Ablation is a fairly common type of medical procedure that involves carefully regulated destruction of tissue using surgery or minimally-invasive techniques, like a cardiac ablation. Interestingly enough, ablations can be performed for a number of reasons outside of heart health, including the removal of lesions or warts for aesthetic reasons, the removal of astigmatism in the eyes or even the removal of excess uterine tissue in women who have endometriosis.
But in the world of heart and vascular health, cardiac ablations are typically used to treat heart rhythm issues, also known as arrhythmias.
So, if you’ve been scheduled to have an ablation, or you’re curious to learn more about this common procedure, read on as Shalabh Chandra, MD, an electrophysiologist with Georgia Heart Institute, answers some of the most common questions.
Q: What Is Cardiac Ablation?
A: To put it simply, an ablation is technically any procedure that cauterizes (and hence destroys) the tissue that is causing an issue. A cardiac ablation, then, is a procedure that finds and destroys short circuits in the heart’s electrical system that are responsible for the arrhythmia. Once a small part of the circuit is destroyed – this prevents arrhythmias from recurring.
Cardiac ablation is used when a person is experiencing abnormal heart rhythms, where the heart beats too fast or irregularly. When this occurs, we perform ablation for heart issues that are contributing to heart rhythm issues.
Once the appropriate tissue is ablated, the heart typically begins beating normally again.
Q: When Is Cardiac Ablation Used?
A: While ablations are commonly used to treat abnormal heart rhythms, it isn’t used for every arrhythmia.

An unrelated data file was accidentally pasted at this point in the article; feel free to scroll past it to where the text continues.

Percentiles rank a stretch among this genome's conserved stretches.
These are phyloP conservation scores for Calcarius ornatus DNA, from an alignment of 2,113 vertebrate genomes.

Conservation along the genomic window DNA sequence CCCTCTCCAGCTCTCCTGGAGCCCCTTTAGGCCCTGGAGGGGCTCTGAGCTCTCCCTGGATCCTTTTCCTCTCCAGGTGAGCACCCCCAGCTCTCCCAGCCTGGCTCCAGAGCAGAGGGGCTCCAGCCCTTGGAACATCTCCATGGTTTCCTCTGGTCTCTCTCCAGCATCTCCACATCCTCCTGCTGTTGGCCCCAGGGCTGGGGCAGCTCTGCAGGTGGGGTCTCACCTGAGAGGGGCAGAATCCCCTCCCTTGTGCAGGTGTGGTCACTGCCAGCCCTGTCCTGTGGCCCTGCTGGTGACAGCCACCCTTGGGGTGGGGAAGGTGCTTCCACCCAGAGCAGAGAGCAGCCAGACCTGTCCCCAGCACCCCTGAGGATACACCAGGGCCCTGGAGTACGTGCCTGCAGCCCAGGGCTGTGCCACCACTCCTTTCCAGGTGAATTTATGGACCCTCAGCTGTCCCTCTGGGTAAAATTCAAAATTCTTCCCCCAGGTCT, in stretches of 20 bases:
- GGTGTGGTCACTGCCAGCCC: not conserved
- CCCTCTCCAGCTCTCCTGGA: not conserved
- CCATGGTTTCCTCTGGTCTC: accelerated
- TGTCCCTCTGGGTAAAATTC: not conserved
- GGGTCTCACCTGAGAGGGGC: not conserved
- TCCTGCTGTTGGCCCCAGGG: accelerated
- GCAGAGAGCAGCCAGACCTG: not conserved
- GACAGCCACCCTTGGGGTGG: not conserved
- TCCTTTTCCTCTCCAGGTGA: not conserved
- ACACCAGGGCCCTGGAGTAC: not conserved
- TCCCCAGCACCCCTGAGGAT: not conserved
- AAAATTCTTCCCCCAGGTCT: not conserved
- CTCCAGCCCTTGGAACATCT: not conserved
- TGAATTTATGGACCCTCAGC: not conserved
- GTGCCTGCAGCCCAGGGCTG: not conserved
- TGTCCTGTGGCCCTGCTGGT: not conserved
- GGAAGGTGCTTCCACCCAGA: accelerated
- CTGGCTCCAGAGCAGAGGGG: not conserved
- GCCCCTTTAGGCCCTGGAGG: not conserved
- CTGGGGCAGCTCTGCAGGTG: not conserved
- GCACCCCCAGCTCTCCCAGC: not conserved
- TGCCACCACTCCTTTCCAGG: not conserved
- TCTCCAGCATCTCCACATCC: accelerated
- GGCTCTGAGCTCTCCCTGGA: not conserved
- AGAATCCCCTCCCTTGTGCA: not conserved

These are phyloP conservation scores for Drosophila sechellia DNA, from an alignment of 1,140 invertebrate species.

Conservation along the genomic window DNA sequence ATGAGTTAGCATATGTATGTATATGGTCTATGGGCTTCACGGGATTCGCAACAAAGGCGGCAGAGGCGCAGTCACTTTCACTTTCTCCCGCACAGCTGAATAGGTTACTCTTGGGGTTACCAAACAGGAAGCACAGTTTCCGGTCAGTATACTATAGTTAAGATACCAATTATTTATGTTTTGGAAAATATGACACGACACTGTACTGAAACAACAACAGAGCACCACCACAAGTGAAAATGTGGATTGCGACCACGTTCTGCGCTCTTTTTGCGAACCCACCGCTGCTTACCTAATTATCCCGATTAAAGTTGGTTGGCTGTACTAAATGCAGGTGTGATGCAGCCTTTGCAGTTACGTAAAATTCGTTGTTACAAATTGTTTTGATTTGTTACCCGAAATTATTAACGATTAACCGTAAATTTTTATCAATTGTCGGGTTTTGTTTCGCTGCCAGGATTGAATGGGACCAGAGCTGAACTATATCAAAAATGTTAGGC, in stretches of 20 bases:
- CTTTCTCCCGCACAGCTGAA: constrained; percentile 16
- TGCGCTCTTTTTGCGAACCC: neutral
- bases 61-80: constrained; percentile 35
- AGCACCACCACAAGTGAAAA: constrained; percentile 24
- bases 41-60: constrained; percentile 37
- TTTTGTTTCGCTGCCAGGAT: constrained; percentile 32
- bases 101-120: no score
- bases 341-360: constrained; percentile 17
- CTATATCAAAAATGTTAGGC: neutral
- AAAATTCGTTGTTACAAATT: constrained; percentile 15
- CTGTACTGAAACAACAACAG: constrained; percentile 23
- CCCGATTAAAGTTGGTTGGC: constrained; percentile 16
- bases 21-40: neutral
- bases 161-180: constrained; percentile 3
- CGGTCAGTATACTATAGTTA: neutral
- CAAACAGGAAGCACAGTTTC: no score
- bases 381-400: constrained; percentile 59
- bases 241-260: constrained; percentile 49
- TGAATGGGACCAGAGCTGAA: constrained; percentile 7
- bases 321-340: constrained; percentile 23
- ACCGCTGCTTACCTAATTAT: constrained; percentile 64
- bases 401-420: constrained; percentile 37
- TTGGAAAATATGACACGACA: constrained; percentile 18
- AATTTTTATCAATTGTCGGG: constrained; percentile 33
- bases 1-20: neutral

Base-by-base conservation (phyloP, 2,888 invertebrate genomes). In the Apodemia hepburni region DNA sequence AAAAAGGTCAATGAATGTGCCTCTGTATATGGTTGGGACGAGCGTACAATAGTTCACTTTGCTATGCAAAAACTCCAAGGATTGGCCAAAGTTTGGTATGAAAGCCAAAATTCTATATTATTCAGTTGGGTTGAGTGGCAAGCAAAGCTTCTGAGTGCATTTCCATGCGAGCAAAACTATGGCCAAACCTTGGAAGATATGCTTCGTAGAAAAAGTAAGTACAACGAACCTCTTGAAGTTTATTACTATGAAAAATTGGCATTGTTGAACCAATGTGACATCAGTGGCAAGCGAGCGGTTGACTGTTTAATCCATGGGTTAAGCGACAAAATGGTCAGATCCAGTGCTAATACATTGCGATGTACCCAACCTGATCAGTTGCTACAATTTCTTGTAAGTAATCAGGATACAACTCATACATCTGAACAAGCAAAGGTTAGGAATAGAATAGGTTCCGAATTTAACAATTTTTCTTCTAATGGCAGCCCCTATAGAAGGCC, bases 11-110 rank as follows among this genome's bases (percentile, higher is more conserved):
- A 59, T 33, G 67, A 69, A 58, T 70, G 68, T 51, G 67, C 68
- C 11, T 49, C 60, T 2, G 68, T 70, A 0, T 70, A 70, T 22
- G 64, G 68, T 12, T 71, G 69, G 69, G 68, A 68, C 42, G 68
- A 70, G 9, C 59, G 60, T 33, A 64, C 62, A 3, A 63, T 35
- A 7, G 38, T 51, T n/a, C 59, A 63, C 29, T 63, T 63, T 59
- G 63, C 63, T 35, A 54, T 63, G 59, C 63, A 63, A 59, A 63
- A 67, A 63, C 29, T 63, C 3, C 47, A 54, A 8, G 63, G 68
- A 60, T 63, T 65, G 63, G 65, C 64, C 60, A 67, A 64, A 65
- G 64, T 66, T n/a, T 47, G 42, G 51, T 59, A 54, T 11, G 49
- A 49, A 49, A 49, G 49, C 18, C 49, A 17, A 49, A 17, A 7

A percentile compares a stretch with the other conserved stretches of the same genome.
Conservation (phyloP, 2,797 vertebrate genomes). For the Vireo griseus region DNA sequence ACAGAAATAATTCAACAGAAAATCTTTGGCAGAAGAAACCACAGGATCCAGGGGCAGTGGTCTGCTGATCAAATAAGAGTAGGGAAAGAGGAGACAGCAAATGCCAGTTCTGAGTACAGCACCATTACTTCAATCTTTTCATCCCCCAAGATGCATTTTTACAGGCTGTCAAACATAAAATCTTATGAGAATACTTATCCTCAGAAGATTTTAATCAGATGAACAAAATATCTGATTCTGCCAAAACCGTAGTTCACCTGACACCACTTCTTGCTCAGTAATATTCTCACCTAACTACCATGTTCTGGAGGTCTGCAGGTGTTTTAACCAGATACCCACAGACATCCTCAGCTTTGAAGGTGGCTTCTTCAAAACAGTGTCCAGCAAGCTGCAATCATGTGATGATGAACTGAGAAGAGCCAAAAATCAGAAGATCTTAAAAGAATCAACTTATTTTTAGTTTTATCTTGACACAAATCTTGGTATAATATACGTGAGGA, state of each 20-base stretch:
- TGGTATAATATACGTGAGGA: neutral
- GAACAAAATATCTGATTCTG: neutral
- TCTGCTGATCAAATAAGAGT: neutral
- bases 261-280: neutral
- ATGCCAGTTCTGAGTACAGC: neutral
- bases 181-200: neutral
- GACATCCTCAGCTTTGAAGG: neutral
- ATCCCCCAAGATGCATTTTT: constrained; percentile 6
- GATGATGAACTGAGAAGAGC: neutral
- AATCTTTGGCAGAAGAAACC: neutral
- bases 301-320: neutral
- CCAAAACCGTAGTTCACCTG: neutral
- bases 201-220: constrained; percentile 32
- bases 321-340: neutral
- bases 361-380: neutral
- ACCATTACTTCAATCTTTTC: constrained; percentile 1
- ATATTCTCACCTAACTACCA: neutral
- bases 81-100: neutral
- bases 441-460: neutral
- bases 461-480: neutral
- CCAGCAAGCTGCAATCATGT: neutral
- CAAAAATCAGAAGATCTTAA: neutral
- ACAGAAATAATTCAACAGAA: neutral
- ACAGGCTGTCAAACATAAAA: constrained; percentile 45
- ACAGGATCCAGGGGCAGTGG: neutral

In many cases, medication can be used to effectively treat arrhythmia. But some patients don’t respond well to medication for one reason or another, making an ablation the best and most effective option for their heart health.
Another thing to note is that there are multiple types of arrhythmias, and some respond more effectively to medication or other therapies. One type, called supraventricular tachycardia, is the result of abnormal conduction fibers (short circuit) in the heart and is most effectively treated with ablation. Similarly, atrial fibrillation is also treated effectively with an ablation, especially when medication doesn’t work well.
Q: Are There Different Types of Cardiac Ablation?
A: There are two methods for performing cardiac ablation—catheter ablation using radiofrequency (heat cauterization) and catheter ablation using cryoablation (freeze cauterization). All these types of ablations are provided at Georgia Heart Institute with our experienced team of electrophysiologists via minimally-invasive techniques.
During catheter ablation, one or more thin flexible tubes known as a catheter are inserted into the groin and are guided up to the heart. Arrhythmia circuit is then studied in detail with 3D mapping. Once the ideal location for the ablation is identified, we use targeted radiofrequency or cryo energy to destroy disruptive tissue.
We specifically use cryoablations for atrial fibrillation with a specialized catheter that includes a cryoballoon. It then uses extremely cold temperatures to destroy abnormal tissue safely and easily. In fact, cryoablation is one of the most cutting-edge forms of treatment for arrhythmias.
Depending on your unique heart health needs, your medical provider will recommend the best ablation to safely and effectively treat your condition, which may be used in conjunction with other therapies.
Exceptional Care for Heart Rhythm Disorders
With a dedicated team of highly-trained electrophysiologists and experts, Georgia Heart Institute can effectively treat nearly any type of heart rhythm disorder. Whether you need specialized testing and diagnostics or a long-term treatment option, we can provide the care you need to keep your heart in rhythm. Get started today!